New Note Offerings Available Now!

Why Understanding the Sharpe Ratio Matters for Investors

May 18, 2024

Start Investing

Many accredited investors and family offices are familiar with the Sharpe ratio’s role in assessing risk. This blog post will enhance that understanding, exploring the Sharpe ratios practical applications to both reduce risk and increase returns.


Why should I care about the Sharpe ratio?

The Sharpe ratio is important because it helps compare the performance of different investments, taking into account their risk.

The Sharpe ratio shows how much extra return an investor could get for taking on more volatility. This can make it a key tool if you’re looking to improve your portfolio’s performance.

If you want to learn more about how the Sharpe ratio works, click here.


Where can I apply the Sharpe ratio?


1.   Risk Management

The Sharpe ratio can be helpful to evaluate the risk versus reward because it allows investors to see how much extra return they could be getting for the risk they’re taking on. This can be seen in the Sharpe ratio ranking system:


<  1                  Inadequate risk/return profile

1 – 2                Strong risk/reward skew

2 – 3                Very strong risk/reward skew

>  3                  Excellent risk/reward skew


In essence, a higher Sharpe ratio indicates a more desirable risk-adjusted return.

To explore different strategies for risk management, click here.


2.   Portfolio Evaluation

The Sharpe ratio enables family offices and accredited investors to measure their portfolios’ risk-adjusted performance. By comparing Sharpe ratios, they can identify which portfolios offer the best target returns for their risk level.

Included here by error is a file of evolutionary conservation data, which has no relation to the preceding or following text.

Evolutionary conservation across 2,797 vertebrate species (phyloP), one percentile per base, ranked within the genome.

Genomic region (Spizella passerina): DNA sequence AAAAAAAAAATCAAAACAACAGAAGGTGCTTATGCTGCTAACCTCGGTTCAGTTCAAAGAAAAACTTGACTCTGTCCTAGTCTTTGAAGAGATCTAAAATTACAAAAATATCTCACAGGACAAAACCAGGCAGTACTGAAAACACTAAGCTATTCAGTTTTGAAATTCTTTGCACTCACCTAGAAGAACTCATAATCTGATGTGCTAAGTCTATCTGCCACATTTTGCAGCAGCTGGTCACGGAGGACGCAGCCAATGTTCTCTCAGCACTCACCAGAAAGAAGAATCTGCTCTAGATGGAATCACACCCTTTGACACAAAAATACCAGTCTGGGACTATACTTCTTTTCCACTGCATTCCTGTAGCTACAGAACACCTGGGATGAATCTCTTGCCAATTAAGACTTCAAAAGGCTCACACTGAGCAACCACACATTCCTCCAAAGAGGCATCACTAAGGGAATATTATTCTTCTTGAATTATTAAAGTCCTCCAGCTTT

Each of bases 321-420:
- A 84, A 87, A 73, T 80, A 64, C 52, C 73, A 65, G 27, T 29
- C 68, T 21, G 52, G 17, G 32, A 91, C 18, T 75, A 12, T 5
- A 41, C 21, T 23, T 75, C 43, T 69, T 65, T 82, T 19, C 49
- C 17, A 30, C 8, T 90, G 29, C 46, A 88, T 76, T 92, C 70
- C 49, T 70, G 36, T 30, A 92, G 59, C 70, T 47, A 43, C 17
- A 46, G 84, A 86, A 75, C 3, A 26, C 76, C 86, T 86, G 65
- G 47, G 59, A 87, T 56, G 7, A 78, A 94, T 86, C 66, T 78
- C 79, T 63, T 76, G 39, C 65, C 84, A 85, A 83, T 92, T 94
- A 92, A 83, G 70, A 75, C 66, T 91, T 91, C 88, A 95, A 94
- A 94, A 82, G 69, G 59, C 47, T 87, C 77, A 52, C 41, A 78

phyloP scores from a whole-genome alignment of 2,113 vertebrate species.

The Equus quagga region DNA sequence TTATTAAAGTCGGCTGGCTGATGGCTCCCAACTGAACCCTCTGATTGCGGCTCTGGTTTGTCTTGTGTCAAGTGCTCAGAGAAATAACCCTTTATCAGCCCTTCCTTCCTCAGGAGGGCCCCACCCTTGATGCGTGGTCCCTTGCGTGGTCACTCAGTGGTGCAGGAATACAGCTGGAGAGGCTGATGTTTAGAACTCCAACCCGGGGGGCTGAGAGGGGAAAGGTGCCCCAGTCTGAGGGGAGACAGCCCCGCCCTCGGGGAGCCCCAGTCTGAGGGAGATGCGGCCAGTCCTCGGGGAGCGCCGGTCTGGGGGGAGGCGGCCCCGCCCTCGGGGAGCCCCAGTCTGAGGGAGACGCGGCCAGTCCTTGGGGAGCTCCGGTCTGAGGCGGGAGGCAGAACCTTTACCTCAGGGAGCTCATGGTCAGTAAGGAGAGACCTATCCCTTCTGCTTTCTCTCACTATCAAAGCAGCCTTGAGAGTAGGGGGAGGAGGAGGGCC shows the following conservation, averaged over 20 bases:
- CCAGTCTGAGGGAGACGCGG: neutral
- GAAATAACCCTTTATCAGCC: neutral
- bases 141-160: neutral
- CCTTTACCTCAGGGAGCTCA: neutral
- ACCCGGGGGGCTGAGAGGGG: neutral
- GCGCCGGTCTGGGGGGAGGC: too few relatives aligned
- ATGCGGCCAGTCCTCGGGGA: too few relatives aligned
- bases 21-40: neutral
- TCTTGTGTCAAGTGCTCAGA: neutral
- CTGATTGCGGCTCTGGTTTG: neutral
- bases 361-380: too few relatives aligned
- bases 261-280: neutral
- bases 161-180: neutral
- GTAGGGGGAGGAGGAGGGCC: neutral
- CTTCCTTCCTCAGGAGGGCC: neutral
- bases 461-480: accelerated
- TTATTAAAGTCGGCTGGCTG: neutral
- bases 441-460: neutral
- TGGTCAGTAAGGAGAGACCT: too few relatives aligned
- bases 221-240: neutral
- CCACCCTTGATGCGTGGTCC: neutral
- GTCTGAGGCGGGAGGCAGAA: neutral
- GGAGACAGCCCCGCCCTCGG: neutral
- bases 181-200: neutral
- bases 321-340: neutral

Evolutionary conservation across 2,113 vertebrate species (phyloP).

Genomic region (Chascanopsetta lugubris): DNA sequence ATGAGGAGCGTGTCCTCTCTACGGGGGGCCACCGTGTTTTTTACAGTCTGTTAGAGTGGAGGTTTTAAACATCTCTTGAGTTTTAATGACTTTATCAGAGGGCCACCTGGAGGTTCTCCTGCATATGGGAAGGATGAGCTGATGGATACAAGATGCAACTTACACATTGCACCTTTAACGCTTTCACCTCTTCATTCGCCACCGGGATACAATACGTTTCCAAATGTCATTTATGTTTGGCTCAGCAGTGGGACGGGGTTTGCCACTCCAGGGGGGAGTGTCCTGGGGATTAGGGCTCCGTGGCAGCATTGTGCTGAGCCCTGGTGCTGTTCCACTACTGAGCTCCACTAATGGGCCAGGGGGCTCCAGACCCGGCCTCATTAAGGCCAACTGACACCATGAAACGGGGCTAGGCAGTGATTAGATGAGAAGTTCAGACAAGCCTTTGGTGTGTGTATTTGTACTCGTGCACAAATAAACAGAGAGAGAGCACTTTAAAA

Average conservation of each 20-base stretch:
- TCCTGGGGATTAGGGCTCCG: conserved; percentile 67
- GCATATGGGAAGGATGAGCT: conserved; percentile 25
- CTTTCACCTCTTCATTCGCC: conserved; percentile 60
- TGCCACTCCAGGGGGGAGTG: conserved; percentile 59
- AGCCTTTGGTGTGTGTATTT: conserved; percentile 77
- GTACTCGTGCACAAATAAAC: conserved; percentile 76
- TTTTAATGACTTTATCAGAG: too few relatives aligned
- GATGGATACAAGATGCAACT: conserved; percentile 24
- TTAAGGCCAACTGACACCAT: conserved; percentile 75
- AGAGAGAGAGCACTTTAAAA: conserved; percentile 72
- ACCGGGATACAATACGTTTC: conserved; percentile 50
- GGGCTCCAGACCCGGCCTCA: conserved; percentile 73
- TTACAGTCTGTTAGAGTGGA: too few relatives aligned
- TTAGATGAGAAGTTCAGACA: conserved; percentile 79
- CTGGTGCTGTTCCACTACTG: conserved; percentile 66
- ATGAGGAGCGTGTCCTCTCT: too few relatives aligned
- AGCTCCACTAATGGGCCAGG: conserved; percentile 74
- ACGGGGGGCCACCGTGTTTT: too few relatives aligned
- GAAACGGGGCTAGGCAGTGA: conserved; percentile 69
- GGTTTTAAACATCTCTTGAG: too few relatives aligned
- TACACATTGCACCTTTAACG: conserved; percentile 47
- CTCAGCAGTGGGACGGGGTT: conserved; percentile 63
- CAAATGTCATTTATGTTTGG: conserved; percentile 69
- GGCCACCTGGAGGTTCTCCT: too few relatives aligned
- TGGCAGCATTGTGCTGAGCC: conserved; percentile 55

For example, when creating a portfolio focused on Environmental, Social, and Governance (ESG) principles, the Sharpe ratio can highlight the risk-adjusted returns of different ESG investments, helping investors make well-informed decisions that reflect their risk appetite.

Imagine a family office considering various ESG investments for their portfolio. By analyzing the Sharpe ratios of these investments, they can assess which options offer the most favorable risk-adjusted returns, aligning with their ethical principles while maximizing financial performance.

Learn more about how ESG principles can impact your portfolio here.

3.    Goal Setting and Monitoring

The Sharpe ratio can also help investors set clear goals and track progress by setting target ratios for their portfolios. This allows for the monitoring of performance against these objectives and timely adjustments.

For instance, if an investor aims for a Sharpe ratio of 2 for their growth portfolio, you can regularly check if the portfolio meets or exceeds this benchmark, ensuring it aligns with their risk-reward expectations.

Digitized image showing racing figures trying to reach a finish line, for “Why Understanding the Sharpe Ratio Matters for Investors”

Are there any drawbacks to the Sharpe ratio?

A drawback of the Sharpe ratio is that it focuses on return volatility instead of “risk” in a broader sense. For example, an investment that has never faced losses but experiences variable returns could have a lower Sharpe ratio than an investment with more consistent returns.

The Sharpe ratio isn’t perfect, highlighting the value of financial advisors and investment platforms that can apply different risk management strategies to your portfolio.

Sign up today for our free, no-obligation investor account to receive personalized, professional advice.

Back to Insights